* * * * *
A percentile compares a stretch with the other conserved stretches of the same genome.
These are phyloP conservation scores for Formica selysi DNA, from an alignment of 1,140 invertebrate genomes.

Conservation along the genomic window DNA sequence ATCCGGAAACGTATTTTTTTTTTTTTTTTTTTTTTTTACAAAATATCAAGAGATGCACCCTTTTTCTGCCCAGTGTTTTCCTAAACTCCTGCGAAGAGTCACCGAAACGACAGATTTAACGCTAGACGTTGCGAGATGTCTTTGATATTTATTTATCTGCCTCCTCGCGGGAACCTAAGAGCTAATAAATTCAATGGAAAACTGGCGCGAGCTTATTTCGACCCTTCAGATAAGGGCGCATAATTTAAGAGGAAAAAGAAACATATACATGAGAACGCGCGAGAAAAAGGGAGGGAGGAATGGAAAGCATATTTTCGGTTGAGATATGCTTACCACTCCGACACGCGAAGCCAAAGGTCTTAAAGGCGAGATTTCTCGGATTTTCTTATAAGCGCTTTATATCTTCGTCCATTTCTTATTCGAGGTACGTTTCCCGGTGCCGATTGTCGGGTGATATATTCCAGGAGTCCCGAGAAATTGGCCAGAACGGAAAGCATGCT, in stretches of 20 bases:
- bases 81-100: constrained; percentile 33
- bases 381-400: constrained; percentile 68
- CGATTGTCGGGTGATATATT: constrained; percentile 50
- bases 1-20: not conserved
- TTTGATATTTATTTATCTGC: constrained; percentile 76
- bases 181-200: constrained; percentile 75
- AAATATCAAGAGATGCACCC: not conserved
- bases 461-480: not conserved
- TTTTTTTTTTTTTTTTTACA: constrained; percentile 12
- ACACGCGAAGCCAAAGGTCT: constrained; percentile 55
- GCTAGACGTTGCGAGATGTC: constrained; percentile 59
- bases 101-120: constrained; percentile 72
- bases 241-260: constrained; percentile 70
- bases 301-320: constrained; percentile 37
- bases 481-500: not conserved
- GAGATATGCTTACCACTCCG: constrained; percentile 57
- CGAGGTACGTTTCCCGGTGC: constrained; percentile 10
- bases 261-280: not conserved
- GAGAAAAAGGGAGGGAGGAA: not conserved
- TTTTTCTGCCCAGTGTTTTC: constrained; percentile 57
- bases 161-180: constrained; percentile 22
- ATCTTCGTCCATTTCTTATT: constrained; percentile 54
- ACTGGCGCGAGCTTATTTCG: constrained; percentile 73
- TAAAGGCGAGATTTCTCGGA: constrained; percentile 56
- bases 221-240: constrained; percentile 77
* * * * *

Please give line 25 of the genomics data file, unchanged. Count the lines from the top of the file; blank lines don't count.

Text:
- ATCTTCGTCCATTTCTTATT: constrained; percentile 54